Erdogan’s neo-ottoman visions: out in the open now

There is certainly no shortage of writings on Turkey today regarding that country’s “drift” away from its Western orientation and floating towards pan-Islamism and Neo-Ottomanism, strengthening ties with the Muslim Brotherhood.
While Turkey itself has launched an “Asia Anew” policy, the outsized focus on this and other alleged signs of Turkey’s “drift from the West” distracts from the very palpable effects of its adventurism in the Middle East, North Africa, and Eastern Mediterranean. Turkey’s increasingly reckless foreign policy is on full display — from weaponizing refugees to extort the European Union to exporting mercenary Jihadist fighters to Libya.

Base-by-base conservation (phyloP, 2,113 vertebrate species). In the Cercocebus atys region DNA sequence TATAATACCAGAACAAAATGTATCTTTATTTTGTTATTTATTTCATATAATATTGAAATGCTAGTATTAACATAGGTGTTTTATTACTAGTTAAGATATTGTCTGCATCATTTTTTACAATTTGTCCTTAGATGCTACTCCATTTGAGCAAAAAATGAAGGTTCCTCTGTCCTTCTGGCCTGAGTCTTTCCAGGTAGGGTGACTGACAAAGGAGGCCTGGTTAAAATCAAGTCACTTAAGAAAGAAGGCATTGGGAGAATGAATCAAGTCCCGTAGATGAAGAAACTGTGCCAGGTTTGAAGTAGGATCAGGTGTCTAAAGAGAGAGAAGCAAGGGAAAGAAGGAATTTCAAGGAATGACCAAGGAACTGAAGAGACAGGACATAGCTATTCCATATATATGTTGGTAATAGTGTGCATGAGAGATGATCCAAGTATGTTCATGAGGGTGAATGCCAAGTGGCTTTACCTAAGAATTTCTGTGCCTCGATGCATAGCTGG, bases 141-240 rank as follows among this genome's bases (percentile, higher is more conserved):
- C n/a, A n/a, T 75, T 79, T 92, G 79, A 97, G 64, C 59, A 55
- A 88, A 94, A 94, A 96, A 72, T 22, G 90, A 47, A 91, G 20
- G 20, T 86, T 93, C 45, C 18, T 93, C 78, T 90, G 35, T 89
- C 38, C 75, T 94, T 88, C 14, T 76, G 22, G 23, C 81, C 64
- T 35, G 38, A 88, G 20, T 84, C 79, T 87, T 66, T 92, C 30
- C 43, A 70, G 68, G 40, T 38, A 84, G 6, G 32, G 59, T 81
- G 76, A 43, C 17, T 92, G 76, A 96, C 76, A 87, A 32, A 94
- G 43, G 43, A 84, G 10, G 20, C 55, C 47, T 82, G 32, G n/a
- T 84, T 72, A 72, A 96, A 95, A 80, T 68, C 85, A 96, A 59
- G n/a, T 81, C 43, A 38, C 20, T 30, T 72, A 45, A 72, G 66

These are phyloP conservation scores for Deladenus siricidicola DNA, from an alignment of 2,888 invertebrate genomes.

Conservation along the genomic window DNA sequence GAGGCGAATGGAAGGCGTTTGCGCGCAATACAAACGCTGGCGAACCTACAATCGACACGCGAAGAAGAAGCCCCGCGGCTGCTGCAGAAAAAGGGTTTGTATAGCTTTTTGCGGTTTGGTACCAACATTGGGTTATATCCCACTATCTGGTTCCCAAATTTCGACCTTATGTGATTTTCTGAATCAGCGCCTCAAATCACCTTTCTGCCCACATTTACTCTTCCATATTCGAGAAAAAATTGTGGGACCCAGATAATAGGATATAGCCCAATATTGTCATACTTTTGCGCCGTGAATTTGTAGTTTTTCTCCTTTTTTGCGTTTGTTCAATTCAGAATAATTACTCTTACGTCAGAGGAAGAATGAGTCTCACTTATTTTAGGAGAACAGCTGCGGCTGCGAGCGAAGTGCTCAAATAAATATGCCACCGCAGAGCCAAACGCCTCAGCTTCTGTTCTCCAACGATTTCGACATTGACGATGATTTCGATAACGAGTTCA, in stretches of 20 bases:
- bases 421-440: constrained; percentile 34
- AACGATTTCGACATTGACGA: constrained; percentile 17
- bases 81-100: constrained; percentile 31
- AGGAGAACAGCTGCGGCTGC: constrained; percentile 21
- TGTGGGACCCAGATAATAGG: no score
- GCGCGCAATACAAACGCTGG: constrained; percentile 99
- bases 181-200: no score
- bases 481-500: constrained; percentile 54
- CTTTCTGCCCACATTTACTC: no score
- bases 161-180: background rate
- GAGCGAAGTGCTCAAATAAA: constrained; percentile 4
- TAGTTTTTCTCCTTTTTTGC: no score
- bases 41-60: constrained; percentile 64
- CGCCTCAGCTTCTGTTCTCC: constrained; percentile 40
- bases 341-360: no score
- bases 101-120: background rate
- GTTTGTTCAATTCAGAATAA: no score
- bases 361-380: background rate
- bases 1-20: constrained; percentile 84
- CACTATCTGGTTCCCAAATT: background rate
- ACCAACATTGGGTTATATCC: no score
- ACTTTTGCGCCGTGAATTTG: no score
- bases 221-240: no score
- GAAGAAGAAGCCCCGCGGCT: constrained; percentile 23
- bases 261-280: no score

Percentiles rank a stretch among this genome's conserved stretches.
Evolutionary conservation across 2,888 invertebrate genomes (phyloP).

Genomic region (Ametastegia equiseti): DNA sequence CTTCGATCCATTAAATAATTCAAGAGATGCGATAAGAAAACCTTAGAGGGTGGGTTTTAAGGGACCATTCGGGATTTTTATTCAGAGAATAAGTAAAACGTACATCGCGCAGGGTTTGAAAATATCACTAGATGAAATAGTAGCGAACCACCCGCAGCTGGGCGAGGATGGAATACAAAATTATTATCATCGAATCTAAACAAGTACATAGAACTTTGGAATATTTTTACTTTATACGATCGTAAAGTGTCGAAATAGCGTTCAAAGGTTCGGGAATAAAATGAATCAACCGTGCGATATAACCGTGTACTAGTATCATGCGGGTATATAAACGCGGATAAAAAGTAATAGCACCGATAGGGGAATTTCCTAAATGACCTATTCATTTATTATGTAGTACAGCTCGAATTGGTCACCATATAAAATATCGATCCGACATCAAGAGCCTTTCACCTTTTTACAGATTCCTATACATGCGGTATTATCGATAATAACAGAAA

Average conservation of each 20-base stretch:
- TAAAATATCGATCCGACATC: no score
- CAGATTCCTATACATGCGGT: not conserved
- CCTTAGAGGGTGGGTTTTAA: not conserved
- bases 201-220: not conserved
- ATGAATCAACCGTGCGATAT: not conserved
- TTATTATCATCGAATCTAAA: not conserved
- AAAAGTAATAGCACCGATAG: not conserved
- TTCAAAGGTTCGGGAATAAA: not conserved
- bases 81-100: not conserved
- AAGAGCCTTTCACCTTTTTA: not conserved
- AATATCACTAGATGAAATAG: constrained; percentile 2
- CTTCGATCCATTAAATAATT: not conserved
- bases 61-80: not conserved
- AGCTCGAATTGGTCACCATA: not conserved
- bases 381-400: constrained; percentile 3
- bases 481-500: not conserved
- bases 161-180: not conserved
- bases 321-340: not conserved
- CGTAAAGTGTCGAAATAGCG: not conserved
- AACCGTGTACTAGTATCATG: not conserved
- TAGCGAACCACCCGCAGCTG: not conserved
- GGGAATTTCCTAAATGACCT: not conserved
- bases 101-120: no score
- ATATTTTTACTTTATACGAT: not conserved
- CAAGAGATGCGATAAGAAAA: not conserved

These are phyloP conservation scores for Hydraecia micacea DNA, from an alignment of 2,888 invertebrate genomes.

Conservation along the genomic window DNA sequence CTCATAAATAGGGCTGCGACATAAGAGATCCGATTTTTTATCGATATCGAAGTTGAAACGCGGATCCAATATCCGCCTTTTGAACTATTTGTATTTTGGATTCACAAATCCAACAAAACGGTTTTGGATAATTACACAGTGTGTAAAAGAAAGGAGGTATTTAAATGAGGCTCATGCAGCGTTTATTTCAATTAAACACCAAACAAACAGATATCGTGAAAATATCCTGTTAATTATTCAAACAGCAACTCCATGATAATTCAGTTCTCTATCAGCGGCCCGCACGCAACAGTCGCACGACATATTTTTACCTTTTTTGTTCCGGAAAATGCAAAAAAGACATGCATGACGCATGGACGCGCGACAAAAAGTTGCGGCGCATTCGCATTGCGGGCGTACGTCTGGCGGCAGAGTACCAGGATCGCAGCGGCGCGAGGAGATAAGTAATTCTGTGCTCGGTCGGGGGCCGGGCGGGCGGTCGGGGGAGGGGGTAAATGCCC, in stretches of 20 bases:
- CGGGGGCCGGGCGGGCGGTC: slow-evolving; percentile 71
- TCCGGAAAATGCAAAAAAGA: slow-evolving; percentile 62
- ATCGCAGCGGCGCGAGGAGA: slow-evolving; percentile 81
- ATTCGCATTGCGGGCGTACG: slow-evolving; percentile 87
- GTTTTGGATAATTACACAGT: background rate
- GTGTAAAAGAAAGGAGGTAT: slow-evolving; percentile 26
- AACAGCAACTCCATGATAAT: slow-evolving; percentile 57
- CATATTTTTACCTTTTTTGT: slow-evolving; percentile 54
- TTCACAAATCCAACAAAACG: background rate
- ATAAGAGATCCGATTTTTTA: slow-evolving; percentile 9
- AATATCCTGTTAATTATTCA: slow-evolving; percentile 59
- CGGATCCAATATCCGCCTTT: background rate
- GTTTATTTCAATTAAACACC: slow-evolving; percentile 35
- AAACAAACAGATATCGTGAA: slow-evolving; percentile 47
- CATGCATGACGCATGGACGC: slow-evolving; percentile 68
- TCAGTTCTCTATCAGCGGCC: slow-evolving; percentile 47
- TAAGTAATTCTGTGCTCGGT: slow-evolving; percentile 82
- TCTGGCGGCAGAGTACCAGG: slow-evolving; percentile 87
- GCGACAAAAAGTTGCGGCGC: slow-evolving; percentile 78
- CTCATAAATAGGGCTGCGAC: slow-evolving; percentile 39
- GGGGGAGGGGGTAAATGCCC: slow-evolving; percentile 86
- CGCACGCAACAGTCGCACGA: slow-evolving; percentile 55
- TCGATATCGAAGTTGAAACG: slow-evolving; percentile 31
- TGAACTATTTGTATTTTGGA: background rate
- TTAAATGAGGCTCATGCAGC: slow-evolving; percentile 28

Turkish Neo-Ottomanism focuses on a revival of a “greater Turkey” that renews a classical, civilizational model of the Ottoman Empire’s legacy anchored by economic, military, and political power.


The Pan-Islamist, Neo-Ottoman ideology has dangerous implications for the Eastern Mediterranean, the Middle East, and beyond. This misguided vision of pan-Islamism evokes a culturally hegemonic form of political Islam (as well as a form of militant Jihadism).
Since the rise of the AKP, Turkey has strengthened and solidified its ties to the Muslim Brotherhood, hosting major international forums on the Islamic world in Istanbul. The Turkish state also fuels an international hub of religious education through its Imam Hatip schools.
On this picture, we see the TRT state news channel interviewing a jihadist fighter, one of the so-called “moderate rebels” Turkey has pumped into North-Syria, Afrin to be exactly. The map on the wall is telling you the story of Erdogan’s greatest wish.

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